Two political allies-turned-enemies faced each other in a packed Jerusalem courtroom Thursday, with the career of one of Israel’s most powerful politicians hanging in the balance.
Danny Ayalon, the former deputy foreign minister, testified in the trial of his erstwhile patron, Avigdor Liberman, who faces fraud charges for allegedly granting an ambassadorship to a political crony who improperly showed Liberman classified information on a police corruption investigation in which he was a suspect.
The two were once close. Ayalon, a former diplomat, was Liberman’s number two in the hard-line Yisrael Beytenu party and a regular defender of his boss in the media.
But late last year Liberman unexpectedly booted Ayalon from the party list, effectively ending his political life. Liberman is seen as a canny and ruthless political operator, but the move appeared to have been a mistake when, not long afterward, the spurned deputy became a witness in a trial that could severely complicate or even end Liberman’s own political life.
At times, the convoluted relationship between the two lent Thursday’s hearing at the Jerusalem Magistrate’s Court nearly Shakespearean qualities.
Liberman barely acknowledged Ayalon’s presence, and though the men were only paces apart in a crowded court the size of a living room, they did not speak.
On the stand, Ayalon said at one point that he would shake Liberman’s hand. Liberman interjected, “I don’t shake hands with cheaters and liars.”
Upon entering the courtroom Liberman used one of his standard moves when facing legal troubles and reporters — employing a soccer reference to break the tension and demonstrate how little any of this fazes him. “The most dramatic event here is Barcelona’s loss,” he said, referring to the Spanish team’s Champions League defeat to Munich last night. That got a few laughs.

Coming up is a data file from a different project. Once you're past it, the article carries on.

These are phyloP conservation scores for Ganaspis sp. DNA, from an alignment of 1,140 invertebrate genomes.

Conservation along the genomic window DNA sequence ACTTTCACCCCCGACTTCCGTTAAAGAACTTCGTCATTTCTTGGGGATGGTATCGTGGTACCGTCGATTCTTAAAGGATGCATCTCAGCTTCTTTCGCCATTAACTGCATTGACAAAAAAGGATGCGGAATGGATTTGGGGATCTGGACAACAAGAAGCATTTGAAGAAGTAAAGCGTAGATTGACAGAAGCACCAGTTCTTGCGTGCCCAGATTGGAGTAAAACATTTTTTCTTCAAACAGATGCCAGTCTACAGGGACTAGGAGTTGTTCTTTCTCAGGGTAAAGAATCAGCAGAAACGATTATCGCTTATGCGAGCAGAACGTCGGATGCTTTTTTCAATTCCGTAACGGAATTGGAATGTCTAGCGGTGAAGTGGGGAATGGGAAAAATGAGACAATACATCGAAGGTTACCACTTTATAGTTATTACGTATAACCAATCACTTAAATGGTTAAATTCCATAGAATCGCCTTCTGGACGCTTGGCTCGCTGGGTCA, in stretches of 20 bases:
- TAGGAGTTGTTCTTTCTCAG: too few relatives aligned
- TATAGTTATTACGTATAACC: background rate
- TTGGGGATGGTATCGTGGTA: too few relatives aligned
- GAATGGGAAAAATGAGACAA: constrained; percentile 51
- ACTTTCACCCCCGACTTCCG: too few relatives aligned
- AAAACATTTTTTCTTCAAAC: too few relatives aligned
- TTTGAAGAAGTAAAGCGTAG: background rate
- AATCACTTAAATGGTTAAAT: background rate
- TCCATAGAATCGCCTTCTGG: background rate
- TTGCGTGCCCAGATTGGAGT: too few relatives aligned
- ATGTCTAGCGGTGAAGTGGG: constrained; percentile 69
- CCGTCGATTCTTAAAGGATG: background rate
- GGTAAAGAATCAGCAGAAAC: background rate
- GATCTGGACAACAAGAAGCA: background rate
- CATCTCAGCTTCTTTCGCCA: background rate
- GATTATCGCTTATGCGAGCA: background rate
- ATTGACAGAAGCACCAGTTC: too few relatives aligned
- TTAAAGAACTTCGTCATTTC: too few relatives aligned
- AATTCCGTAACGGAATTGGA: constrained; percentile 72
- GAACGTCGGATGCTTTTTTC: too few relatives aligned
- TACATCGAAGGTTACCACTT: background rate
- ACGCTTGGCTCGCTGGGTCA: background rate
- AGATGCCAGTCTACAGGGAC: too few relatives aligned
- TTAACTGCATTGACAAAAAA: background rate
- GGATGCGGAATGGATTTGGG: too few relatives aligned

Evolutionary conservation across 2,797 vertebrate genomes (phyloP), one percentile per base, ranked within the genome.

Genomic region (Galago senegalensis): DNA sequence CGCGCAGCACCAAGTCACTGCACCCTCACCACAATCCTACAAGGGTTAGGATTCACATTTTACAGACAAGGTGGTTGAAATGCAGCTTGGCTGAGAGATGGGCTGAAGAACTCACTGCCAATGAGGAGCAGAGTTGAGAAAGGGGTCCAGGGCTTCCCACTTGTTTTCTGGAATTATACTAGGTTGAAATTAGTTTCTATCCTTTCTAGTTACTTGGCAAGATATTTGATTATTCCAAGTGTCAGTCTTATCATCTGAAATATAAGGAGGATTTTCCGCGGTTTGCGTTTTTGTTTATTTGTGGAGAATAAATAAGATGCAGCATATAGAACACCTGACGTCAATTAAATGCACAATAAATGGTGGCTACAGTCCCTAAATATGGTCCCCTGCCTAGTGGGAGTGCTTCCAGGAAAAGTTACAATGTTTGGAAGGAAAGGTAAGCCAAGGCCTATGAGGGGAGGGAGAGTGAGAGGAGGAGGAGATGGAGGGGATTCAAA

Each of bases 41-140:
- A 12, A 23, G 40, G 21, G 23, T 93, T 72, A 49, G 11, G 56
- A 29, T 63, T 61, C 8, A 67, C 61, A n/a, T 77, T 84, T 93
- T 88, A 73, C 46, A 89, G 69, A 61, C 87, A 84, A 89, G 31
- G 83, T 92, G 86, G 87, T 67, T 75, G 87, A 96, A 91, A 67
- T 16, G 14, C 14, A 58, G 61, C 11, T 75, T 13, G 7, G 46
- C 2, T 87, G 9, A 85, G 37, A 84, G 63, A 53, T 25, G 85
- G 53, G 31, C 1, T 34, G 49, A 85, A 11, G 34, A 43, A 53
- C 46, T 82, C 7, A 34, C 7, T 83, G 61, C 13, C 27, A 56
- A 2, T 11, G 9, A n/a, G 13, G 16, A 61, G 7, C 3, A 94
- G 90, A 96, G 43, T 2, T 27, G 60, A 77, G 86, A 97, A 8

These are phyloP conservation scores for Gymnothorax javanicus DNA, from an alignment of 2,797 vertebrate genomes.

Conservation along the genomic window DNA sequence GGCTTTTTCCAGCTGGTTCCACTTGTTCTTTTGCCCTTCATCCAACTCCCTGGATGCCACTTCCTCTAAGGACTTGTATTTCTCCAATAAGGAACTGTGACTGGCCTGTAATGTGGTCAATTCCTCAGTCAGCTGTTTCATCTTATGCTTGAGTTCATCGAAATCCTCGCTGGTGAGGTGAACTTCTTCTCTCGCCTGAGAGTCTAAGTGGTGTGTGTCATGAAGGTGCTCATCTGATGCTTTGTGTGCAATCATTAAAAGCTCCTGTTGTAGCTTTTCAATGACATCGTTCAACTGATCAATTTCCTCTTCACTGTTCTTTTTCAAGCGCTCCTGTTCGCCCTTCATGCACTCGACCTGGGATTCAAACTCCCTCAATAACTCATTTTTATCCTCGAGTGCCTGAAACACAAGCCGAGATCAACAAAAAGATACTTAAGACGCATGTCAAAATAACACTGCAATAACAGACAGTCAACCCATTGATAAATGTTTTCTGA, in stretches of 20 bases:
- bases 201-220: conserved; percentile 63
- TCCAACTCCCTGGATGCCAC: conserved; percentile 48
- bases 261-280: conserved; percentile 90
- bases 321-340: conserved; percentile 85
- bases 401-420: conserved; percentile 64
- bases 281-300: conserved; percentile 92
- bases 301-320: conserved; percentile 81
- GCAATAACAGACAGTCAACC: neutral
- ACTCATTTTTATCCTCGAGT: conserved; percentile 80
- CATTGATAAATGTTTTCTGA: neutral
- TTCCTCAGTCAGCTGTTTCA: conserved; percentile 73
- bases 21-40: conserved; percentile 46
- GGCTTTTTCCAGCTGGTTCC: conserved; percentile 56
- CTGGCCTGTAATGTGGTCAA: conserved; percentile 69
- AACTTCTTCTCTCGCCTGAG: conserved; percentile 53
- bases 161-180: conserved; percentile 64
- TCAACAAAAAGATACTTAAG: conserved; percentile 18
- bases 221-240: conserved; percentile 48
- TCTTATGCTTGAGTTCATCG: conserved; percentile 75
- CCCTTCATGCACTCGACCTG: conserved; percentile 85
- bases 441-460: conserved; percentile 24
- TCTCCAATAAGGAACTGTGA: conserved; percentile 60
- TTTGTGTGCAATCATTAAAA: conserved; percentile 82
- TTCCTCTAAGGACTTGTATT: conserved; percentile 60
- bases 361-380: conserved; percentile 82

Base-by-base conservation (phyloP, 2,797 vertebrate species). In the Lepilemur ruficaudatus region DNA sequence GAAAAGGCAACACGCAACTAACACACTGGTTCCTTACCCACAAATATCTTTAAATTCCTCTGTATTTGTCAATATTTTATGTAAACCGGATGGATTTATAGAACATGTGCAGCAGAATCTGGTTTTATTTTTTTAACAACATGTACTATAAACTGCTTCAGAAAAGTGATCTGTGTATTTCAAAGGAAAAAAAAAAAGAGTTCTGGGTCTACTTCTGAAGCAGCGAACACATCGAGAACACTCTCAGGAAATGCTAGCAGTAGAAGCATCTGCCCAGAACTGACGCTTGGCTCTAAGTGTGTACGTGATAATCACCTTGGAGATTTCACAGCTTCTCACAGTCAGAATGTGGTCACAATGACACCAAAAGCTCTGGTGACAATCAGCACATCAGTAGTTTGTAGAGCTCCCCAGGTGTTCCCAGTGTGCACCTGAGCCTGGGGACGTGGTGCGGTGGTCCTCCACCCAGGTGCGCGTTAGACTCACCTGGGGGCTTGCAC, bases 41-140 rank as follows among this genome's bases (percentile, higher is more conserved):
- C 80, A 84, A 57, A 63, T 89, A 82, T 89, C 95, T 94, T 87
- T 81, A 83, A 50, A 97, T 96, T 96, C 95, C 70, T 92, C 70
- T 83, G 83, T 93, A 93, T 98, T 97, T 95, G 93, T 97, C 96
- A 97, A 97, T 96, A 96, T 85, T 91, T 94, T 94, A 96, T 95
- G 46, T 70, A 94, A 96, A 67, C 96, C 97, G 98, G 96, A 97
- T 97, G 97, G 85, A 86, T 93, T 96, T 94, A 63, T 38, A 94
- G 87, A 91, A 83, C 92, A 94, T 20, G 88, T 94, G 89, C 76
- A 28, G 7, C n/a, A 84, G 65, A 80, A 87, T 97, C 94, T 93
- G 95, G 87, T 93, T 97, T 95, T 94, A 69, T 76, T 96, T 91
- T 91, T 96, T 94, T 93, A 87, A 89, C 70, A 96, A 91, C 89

Liberman’s cavalier demeanor might be a pose, but it might also be justified. In a decade and a half of police investigations into his financial and political dealings nothing has stuck to the Moldova-born powerbroker, and his rise has continued unchecked. Beginning from a voter base of immigrants from the Soviet Union and effectively harnessing animosity toward Israel’s Arab minority as a political tool, he has risen to become the second-most powerful person in Israel’s ruling party.
Liberman, who served as foreign minister and hopes to resume that post after the trial, denies he intervened in the appointment of Ze’ev Ben-Aryeh as ambassador to Latvia. Last October, Ben-Aryeh was convicted of obstructing justice and passing information to an unauthorized person, but Liberman — the unauthorized person — claims he was taken aback when Ben-Aryeh gave him the note in question and did not read it. Ben-Aryeh was ambassador to Belarus at the time.
Senior Foreign Ministry officials have testified that they were not pressured to promote Ben-Aryeh.
Ayalon, however, says Liberman told him on two occasions to make sure Ben-Aryeh got the Latvia job. Near the end of one 2009 meeting, he testified, “the appointment of the ambassador to Latvia came up, and he said Ben-Aryeh should be appointed.” Liberman followed up again not long afterward, he said, and the ministry’s director-general and manpower chief both told him Liberman had spoken to them as well.
If Ayalon is telling the truth, Liberman is lying and so are the other two officials, who have denied Liberman intervened. Some observers have questioned whether those officials can speak freely knowing that Liberman — who makes much of loyalty, both national and personal — will be their boss again if he beats the charges.